This is the story of the Yemeni American Nasser family from Chicago who tried to follow the State Department’s advice and head for the Indian ship that would be sure to rescue them from Yemen. But after hours of working their way to the port of Aden, avoiding snipers and bombings, paying the captain of a small fishing boat to take them to the Indian ship, the ship’s captain informed them only Indian citizens would be taken on board.
Saleh Nasser traveled to Yemen to take his wife and two small children (both under 2 years old) to the U.S. Embassy in Sana’a to pick up his wife’s green card that had been finally granted after five years of waiting. Once they made their way from Aden to Sana’a, the embassy was closed and all of the U.S. diplomats and other personnel were already evacuating the country. The Nassers were left to their own devices.
At the time, the State Department Yemen Crisis page, indicated that there was an Indian ship that would be leaving the next day from the port of Aden and there was a chance they would allow U.S. citizens to board the boat. But there was no indication that the State Department even contacted the Indian government or navy to obtain their assistance with evacuating U.S. citizens. The Nassers would find this out at the very last minute.
The Yemen Crisis page was also very explicit (and still is today) that:
There are no plans for a U.S. government-coordinated evacuation of U.S. citizens at this time. If you wish to depart Yemen, you should stay alert for other opportunities to leave the country.
The State Department Crisis Page and the Travel Warning for Yemen both told the Nassers about the extreme danger of conditions and warn “U.S. citizens of the high security threat level in Yemen due to terrorist activities and civil unrest,” but offer few suggestions other than “some foreign governments may arrange transportation for their nationals and may be willing to offer assistance to others.” But it’s pretty clear the U.S. is not one of those governments willing to help its own citizens and the Nassers could not expect anything even if they succeeded in making it to the Indian ship.
So Saleh Nasser, his sister Ruqayah (both of whom are U.S. citizens), his wife, two children, and his father’s wife all headed to the port in Aden from Sana’a to take the only chance they had of leaving. They were not allowed to take their car as the streets were closed because of the danger of attacks. The usual 35 minute drive became a two and a half hour walk to Aden.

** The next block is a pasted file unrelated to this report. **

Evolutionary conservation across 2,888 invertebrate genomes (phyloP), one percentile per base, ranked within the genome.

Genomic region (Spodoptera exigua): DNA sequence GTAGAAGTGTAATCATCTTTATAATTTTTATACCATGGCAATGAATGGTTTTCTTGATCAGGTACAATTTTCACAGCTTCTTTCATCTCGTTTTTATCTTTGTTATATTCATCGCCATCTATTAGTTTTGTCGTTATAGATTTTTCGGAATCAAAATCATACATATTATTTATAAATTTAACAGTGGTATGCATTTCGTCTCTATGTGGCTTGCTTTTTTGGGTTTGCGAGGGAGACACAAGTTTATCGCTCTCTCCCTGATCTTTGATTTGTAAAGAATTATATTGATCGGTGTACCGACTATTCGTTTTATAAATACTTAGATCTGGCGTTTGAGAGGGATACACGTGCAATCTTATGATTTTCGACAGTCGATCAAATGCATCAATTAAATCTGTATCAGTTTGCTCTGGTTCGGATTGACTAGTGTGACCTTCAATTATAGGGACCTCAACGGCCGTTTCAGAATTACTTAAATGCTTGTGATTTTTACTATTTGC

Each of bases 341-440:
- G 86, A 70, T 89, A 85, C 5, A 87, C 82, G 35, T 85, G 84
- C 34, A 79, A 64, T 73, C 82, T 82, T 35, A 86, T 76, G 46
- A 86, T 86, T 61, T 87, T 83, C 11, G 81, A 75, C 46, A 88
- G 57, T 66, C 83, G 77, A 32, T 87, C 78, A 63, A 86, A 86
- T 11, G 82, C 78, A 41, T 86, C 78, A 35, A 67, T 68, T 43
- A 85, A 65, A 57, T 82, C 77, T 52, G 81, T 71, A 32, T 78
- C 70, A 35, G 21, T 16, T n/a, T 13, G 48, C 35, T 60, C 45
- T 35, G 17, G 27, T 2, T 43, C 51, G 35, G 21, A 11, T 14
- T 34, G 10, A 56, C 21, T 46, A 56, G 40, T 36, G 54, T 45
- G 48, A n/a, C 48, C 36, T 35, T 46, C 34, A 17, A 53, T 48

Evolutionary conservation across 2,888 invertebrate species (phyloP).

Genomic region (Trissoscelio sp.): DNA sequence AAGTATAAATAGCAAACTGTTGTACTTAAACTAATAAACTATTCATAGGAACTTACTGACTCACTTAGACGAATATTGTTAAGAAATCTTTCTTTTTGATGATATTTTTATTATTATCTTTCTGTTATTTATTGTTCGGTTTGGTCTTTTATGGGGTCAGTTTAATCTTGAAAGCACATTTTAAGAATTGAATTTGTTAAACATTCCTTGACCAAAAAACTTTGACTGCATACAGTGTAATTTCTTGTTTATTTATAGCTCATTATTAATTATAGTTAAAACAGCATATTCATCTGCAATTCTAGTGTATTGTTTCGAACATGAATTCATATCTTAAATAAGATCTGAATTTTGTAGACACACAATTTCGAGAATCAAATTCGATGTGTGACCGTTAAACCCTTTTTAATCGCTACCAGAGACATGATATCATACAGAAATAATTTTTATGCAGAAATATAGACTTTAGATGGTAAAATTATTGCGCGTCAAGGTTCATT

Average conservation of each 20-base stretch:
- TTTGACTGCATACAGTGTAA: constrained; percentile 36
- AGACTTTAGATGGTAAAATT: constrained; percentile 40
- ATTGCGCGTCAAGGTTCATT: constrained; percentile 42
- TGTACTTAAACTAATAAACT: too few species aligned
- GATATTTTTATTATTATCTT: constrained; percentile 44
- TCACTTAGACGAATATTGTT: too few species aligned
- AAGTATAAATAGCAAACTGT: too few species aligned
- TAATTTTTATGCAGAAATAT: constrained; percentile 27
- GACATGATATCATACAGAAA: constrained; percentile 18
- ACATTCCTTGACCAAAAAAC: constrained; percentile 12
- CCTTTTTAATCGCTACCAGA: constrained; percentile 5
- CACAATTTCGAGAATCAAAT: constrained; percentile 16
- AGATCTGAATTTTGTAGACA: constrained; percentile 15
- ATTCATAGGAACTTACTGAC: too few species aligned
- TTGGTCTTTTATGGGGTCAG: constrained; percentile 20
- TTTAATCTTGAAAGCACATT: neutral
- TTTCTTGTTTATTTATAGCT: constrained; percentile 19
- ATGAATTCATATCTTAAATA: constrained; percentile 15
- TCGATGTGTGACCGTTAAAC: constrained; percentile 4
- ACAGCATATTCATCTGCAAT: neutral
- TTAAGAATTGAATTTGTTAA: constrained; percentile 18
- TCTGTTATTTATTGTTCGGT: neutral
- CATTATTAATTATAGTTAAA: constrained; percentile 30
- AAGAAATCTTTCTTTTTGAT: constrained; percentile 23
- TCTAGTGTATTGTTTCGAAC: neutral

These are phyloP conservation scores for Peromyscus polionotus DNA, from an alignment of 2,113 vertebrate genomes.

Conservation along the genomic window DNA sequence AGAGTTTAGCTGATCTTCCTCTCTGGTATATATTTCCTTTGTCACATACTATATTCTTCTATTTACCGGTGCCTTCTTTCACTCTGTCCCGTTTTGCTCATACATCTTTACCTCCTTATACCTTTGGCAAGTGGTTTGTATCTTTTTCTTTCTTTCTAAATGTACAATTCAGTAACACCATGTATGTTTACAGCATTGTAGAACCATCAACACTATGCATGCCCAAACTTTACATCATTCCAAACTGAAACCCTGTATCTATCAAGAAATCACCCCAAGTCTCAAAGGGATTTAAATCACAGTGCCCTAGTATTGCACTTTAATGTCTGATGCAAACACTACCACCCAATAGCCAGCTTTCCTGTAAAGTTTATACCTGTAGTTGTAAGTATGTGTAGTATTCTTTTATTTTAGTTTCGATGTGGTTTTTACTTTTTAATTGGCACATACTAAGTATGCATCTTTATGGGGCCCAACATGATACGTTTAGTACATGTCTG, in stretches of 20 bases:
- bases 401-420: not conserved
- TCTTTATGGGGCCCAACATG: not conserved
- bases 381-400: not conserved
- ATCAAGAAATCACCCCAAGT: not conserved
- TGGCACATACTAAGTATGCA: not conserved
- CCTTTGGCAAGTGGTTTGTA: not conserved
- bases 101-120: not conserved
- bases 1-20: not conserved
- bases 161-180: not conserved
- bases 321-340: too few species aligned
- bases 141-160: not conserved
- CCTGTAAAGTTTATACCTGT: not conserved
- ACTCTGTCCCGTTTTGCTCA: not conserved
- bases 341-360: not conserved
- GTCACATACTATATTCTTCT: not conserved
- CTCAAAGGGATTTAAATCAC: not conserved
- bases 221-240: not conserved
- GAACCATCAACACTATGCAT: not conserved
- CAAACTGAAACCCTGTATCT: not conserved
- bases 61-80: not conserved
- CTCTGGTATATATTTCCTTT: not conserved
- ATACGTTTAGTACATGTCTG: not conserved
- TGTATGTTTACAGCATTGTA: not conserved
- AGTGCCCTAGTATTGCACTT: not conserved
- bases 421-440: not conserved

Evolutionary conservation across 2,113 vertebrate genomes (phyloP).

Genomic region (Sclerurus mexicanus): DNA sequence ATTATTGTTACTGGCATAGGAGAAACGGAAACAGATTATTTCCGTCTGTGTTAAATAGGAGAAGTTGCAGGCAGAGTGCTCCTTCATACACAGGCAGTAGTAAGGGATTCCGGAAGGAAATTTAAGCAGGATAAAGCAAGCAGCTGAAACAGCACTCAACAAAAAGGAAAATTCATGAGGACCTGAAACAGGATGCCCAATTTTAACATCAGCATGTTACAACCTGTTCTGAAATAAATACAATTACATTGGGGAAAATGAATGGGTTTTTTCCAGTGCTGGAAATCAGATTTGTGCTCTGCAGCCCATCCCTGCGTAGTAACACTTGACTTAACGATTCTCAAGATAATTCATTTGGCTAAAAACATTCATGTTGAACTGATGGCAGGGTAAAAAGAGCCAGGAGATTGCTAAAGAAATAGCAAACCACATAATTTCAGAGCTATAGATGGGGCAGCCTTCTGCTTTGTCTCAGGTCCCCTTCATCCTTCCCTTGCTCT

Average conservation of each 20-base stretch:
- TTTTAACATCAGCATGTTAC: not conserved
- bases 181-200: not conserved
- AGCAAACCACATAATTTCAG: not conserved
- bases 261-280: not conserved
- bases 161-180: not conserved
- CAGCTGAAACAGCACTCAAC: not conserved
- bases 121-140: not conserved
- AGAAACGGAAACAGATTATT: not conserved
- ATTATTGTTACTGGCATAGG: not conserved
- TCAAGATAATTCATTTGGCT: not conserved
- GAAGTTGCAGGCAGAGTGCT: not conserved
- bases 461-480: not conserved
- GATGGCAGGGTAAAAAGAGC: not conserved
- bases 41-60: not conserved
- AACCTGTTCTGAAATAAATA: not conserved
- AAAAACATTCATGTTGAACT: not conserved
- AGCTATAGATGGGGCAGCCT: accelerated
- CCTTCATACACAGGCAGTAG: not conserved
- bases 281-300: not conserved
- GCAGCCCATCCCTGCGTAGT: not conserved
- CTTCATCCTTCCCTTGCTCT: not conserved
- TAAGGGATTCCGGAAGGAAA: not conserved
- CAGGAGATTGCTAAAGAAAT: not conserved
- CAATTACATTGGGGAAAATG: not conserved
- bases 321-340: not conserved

Reaching the port, there were thousands of people at the harbor trying to get to one of the rescue ships far out to sea. Saleh’s uncle who lives in Aden near the port used his connections to find them a fishing boat that would take them out to the Indian ship. Even this part of the trip was dangerous as there were reports of snipers firing at the fishing boats. After four hours in the small boat, they reached the ship only to be turned away as the ship would only take Indian citizens. After making multiple calls, the Indian captain relented, but said he would only take Saleh and his sister as they were the only U.S. citizens. After pleading with the captain to let his children and father’s wife to board, they were all allowed on the ship except they had to leave everything behind except for small carry-ons. All of their clothes were left in suitcases on the fishing boat which headed back to port. (Their luggage which included some jewelry was stolen by the fishing boat captain. Only some of the jewelry was later recovered by Saleh’s uncle.)
After arriving in Djibouti, the U.S. embassy did welcome them and allow them to finally call home to let their Chicago relatives know they were all right. After waiting for 2 hours in the hot sun, they were finally taken to a hotel. Unfortunately the hotel is costly and the embassy does not assist with any expenses. The family is looking for an apartment to stay in while they wait for Saleh’s wife’s file to get transferred to Djbouti so she can get her green card and passports for the children. This is expected to take 6 weeks. The Djbouti authorities are requiring 3 day visas so every three days Saleh has to get a $90 visa for each person in the family. Saleh’s older sister, Iman, back in Chicago, called to request that a visa be expedited for their father’s wife and was told that it would take 60 days to decide whether to expedite it or not.
So the Nasser family is now stuck in Djbouti, trying to handle the mounting expenses of the hotel, apartment, and visas while they wait for approval so that everyone can come home to Chicago. Each day means washing the only set of clothes they have – the ones they were wearing on the ship. Although they are grateful for being one of the lucky few who got out of Yemen safely, they did so with no help from the U.S. State Department.
The views expressed in this article are the author’s own and do not necessarily reflect Chicago Monitor’s editorial policy.